Medical Devices in Brazil – Problem, Challenge or Opportunity? – written by Mr. Pablo Halpern, published on EMDT’s website.
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Published on EMDT – European Medical Device Technology (http://www.emdt.co.uk)
Medical Devices in Brazil – Problem, Challenge or Opportunity?
We have been hearing a lot about emerging markets and their growth potential for medical devices companies for a decade now. In the last five years, and due to the economic problems that plague the USA and Europe, the emerging markets have been even more in focus as a potential source of growth and revenue. As the saying goes – “All that glitters is not gold”, so we have decided to evaluate Brazil’s potential for Medical Devices, as objectively as we can.
Pablo Halpern, CEO and President, Atche Medical and Benny Spiewak Adv., Partner at ZCBS – Zancaner Costa, Bastos e Spiewak Advogados (ZCBS)
How many Countries do you know have a population of over 100 million, geographical area over 2 million km2 and a nominal GDP over US$600 billion? Only five Countries fulfill these three criteria: USA, and the four BRIC countries (China, India, Russia, and Brazil). In most sales and marketing plans that we have seen during our professional careers, Brazil has been traditionally considered part of the South American group of Countries, and one of the last markets to contemplate.
You better think again
Brazil has a population of over 190 million, of whom more than 50% are middle class and 26 million (14%) upper class, meaning more than 125 Million people in upper and middle class.  This population has many needs. including an improving healthcare system that is growing constantly to provide answers to those needs. Some data from the World Bank (2010): Total expenditure on health was 9% of the GDP, spending of US$ 990 per capita, the private sector accounts for 4.9% of GDP and covering 23% of the population (46M), and the public sector (4.1% of GDP), which covers everyone else and often plugs gaps in private care. The medical devices market represented US$ 4 billion in imports and US$ 700 million in export. Healthcare is one of the most important targets of the Brazilian Government, and they have many available funds to develop, improve and support local manufacturers of medical equipment and pharma products.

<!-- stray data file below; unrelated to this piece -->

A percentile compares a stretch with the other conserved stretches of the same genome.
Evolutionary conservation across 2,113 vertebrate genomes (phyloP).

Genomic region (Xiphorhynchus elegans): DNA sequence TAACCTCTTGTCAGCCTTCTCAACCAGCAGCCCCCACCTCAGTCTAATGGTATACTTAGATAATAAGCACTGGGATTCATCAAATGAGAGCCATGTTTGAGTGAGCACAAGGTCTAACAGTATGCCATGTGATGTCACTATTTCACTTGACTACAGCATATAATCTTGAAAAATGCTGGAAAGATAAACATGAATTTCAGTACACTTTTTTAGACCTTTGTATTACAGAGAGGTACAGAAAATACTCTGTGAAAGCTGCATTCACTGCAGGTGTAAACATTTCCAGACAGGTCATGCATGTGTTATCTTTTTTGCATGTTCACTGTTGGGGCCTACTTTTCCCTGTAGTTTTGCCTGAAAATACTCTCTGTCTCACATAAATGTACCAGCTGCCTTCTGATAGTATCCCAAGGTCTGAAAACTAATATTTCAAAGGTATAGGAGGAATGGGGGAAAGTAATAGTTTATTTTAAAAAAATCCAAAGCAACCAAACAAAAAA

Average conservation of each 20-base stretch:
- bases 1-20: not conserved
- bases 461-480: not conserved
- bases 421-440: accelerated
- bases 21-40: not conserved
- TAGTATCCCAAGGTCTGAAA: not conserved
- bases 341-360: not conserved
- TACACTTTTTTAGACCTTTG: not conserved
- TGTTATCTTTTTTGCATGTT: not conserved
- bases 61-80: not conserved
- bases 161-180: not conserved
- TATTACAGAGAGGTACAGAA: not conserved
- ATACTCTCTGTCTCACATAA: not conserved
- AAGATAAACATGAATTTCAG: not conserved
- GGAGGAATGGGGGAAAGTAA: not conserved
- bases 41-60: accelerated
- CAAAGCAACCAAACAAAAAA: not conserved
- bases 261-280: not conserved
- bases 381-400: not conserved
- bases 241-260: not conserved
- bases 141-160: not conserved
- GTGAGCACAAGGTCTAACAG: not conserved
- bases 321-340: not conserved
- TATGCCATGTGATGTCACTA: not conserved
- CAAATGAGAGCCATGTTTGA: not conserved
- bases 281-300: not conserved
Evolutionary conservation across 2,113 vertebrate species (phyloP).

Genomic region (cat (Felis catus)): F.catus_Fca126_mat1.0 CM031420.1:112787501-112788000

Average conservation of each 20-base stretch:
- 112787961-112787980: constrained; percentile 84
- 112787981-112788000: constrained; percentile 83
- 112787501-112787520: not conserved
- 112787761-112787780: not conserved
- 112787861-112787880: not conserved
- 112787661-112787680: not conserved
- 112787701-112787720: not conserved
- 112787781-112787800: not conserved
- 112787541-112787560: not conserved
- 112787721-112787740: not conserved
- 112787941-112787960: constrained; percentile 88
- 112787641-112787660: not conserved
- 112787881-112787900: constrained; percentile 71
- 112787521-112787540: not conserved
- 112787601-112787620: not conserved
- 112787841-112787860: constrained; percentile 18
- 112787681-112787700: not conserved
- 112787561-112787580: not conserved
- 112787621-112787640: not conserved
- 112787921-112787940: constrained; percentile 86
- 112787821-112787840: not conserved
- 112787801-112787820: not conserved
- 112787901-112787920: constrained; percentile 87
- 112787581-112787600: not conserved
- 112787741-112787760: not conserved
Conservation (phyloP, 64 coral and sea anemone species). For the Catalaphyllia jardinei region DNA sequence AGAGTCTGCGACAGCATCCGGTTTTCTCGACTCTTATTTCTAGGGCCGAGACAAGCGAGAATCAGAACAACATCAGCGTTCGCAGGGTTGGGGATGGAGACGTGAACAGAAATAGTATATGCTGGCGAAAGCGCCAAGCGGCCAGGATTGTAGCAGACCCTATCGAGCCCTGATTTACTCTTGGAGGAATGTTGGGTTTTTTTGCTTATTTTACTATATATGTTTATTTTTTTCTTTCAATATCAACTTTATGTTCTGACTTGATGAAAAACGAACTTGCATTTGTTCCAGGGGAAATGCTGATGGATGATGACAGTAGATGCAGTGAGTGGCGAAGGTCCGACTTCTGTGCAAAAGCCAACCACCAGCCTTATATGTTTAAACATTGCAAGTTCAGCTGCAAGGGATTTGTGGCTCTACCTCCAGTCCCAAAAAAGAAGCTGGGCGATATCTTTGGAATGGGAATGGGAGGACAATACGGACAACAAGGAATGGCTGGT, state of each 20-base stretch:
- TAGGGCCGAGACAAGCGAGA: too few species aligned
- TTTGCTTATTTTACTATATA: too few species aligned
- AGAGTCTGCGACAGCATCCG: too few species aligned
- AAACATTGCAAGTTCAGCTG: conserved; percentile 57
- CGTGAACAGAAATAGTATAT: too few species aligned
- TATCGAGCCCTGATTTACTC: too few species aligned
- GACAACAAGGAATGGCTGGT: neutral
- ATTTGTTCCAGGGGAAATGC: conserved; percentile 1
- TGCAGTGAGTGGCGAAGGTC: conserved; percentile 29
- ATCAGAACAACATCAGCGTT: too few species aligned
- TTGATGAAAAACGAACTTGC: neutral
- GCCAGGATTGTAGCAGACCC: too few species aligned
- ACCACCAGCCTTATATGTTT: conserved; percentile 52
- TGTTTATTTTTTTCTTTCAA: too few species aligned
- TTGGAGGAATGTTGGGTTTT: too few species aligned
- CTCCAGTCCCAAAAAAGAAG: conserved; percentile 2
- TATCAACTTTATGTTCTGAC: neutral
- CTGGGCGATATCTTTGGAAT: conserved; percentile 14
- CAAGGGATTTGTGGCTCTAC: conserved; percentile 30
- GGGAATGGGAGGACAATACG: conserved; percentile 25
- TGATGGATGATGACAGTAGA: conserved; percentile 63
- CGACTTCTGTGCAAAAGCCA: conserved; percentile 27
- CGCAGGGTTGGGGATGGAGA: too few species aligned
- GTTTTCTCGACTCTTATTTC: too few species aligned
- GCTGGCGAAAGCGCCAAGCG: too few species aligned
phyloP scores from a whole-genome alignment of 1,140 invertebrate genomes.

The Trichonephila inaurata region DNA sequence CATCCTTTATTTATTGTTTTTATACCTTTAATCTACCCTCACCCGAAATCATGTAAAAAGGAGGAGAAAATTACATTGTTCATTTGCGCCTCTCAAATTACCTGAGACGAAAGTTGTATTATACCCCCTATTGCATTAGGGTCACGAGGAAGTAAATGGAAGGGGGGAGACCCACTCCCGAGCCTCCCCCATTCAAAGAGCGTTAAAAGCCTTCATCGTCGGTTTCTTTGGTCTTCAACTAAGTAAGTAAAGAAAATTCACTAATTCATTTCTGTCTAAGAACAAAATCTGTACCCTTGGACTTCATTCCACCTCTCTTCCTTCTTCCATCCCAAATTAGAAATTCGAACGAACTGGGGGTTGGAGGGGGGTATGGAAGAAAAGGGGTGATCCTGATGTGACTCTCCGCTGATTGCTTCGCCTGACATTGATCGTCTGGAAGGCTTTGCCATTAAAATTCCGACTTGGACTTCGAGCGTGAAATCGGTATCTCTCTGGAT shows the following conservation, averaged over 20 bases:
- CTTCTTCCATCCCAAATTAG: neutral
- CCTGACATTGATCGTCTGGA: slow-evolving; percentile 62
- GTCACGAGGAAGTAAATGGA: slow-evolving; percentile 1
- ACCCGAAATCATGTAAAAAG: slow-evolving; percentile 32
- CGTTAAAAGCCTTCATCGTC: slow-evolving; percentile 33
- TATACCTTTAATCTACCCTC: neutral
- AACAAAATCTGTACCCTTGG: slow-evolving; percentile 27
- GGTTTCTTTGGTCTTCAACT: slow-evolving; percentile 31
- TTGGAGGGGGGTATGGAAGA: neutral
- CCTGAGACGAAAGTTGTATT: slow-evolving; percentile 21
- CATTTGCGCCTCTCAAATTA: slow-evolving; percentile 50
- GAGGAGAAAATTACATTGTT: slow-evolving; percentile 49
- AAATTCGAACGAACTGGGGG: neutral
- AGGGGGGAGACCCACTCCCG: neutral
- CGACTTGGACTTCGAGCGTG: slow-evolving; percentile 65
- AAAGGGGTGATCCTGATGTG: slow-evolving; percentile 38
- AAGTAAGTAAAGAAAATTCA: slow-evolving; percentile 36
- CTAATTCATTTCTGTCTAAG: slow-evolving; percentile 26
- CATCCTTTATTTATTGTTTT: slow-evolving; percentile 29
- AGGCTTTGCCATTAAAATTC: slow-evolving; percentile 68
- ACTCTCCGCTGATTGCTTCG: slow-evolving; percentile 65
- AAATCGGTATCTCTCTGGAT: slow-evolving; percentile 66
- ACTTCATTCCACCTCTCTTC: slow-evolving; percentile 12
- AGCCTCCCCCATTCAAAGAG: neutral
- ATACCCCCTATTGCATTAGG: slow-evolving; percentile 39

Generally speaking, local manufacturers are trying to close the technological gap that exists between the locally manufactured products and the products available abroad, looking for new and revolutionary (not me-too) technologies. These manufacturers are backed by governmental incentives aimed at improving the products quality and exporting them to other markets.
Brazil’s enormous territory (8,514,215 km2), comparable in size to the USA (9,158,960 km2), has forced Brazilian distributors to invent their own model for importing, transporting and selling in Brazil, which has no similarity to other countries in the world. These distributors are also constantly varying and improving their model to adapt it to the changing new laws and rules, which makes it difficult for principals abroad to understand.
But there are some challenges in this Market
Brazil has a series of regulations on imports and sale of medical equipment. Applicants must go through a registration process with Brazil’s Health regulatory agency (ANVISA) in addition to obtaining licenses to sell their products. All products must be registered with ANVISA before being introduced to the Brazilian market. Definition of introduction to the market is broad and can include advertising activities and effective marketing actions.